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Don’t mention the D-word! Is diesel a victim of consumer confusion?

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The government has been admirable in backing electric vehicle technology and committing to reduce air pollution. It should be applauded for its ambitious plans to put the UK at the heart of alternative automotive propulsion and make us a leading light in the next generation of environmentally-friendly technology. But at the same time it has created consumer confusion and further fuelled the stigmatising of diesel vehicles, with significant consequences for sales.

The fall and fall of diesel

As a recruiter I have worked within the automotive industry for a long time, and although I take a keen interest in the sector, when it comes to leasing my car I’m a fairly typical consumer. I also like to think of myself as reasonably environmentally conscious, so when my car lease came up for renewal this year it felt a bit strange to be making an informed decision to choose a diesel car. This is at odds with prevailing attitudes towards diesel. A combination of the emissions scandal, a new levy on diesel vehicles and the fact that time has been called on combustion cars in general means diesel has a bad rap. 

Why did I (briefly) feel like I’d gone to the dark side when I renewed my lease, despite interrogating my new car’s emissions and finding them to be favourable? New diesel cars are low in emissions and pass stringent government testing standards. Overall CO2 emissions are lower in diesel than in petrol. SMMT Chief Executive Mike Hawes has pointed out that the new Euro 6 vehicles are the cleanest in history, with technology that converts NOx into nitrogen and water before it reaches the exhaust. Drivers of these vehicles will be able to enter London’s Ultra Low Emission zone without charge.

The answer is that, in its ambition to do right by the environment, the government has done little to change consumer perception of diesel-powered vehicles. And it needs to: it recently announced plans to ban sales of new diesel and petrol cars and vans by 2040. That gives us just over twenty years to develop an infrastructure to make EV purchases a realistic option for the average consumer. Meanwhile, the SMMT reports that sales of diesel cars plummeted by 37% in like for like sales for March 2017/18, with demand for diesel cars falling by 17% last year.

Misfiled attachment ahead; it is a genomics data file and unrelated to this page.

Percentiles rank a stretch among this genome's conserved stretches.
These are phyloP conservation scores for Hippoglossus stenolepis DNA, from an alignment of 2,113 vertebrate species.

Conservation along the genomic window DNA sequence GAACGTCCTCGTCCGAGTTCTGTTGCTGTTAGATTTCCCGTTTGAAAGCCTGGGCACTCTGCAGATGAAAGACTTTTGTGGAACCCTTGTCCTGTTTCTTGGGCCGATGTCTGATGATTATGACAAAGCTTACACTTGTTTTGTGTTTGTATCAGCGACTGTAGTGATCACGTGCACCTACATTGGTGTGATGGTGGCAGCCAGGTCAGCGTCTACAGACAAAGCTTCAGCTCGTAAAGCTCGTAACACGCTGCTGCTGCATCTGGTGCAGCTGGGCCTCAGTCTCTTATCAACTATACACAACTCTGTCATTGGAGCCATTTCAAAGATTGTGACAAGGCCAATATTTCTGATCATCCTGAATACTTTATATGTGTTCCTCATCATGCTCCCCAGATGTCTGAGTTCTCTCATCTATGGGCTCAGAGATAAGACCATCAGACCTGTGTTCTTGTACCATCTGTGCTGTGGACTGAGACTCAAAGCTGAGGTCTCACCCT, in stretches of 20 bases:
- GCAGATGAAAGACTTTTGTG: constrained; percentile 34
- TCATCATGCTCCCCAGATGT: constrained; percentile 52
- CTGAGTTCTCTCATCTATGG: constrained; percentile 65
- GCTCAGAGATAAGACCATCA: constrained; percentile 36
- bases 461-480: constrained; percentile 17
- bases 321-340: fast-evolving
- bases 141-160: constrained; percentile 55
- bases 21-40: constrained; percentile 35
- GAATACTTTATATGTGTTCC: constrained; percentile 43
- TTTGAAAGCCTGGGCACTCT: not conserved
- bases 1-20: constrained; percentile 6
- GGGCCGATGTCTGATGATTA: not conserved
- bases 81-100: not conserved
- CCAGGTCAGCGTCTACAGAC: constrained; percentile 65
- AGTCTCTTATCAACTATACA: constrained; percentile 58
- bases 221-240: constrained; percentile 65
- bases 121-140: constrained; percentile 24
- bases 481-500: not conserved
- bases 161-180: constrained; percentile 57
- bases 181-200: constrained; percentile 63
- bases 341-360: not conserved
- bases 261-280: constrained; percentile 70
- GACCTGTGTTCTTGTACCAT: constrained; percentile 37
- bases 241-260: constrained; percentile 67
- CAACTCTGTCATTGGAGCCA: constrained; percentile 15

Consumers need informed choices

The message that is missing from the government’s communication is that plenty of new diesel technology is as environmentally sound as any new petrol-powered alternative – more so, even. That is why the SMMT and a number of manufacturers have taken it upon themselves to remind us. Electric vehicles present an exciting future but aren’t affordable or practical for most consumers yet, and, as suggested above, we still lack the infrastructure to make them a bona fide option for most people today.

Until Electric Vehicles become an everyday reality, people still need to buy new cars. And they’re stuck between misleading messages about pollution and being stung on car tax, whilst being unsure about whatever big trends or legislation will next impact the market.

Automotive manufacturers were already aware that the industry is in a state of huge flux, with new generations having very different ideas about car ownership and, of course, new technologies allowing for a very different vision of the future of auto. But now we have a kind of hiatus in new car ownership caused by consumer confusion, and while people wait to see what happens to the industry next. Given all of this, it seems reasonable to invest in a new, low-emission diesel car using a future-proof method such as leasing.

We need a proper roadmap for EV conversion

I’m not alone in my misgivings about the consumer confusion currently besetting the automotive market. Aston Martin CEO Andy Palmer, an industry guru and a man who was instrumental in Nissan’s electric revolution, has been critical of the government’s lack of clarity around diesel and petrol.

Palmer highlights a widespread criticism of the ban – that it could place the UK at the mercy of less regulated and cheaper markets, forcing us to abandon hard-won combustion technology expertise in favour of countries (notably China) that are able to adopt cheaper EV technologies and mass produce them with lower environmental standards.

The stigma and the reality

But back to my car: I got a great deal on it because diesel is unpopular, but it’s now the word “diesel”, that is dirty rather than the cars themselves. To the casual observer, the idea of diesel feels a bit old school, doesn’t it? Much as the word “engineering” carries with it certain associations in the UK, the word “diesel” has rather industrial connotations – people think of diesel and images of smelly buses and belching smoke spring to mind. Meanwhile one of my colleagues here at G&H drives a Nissan Qashqai diesel, with minimal tax and emissions are among the lowest in the market.

I applaud the government for ploughing money into battery, EV and hybrid development, with news released only this week that Southampton will pilot a massive new vehicle charging network worth £1.6 billion. But the government’s messaging and roadmap for consumers needs some work if it to avoid further damaging the very market it seeks to champion.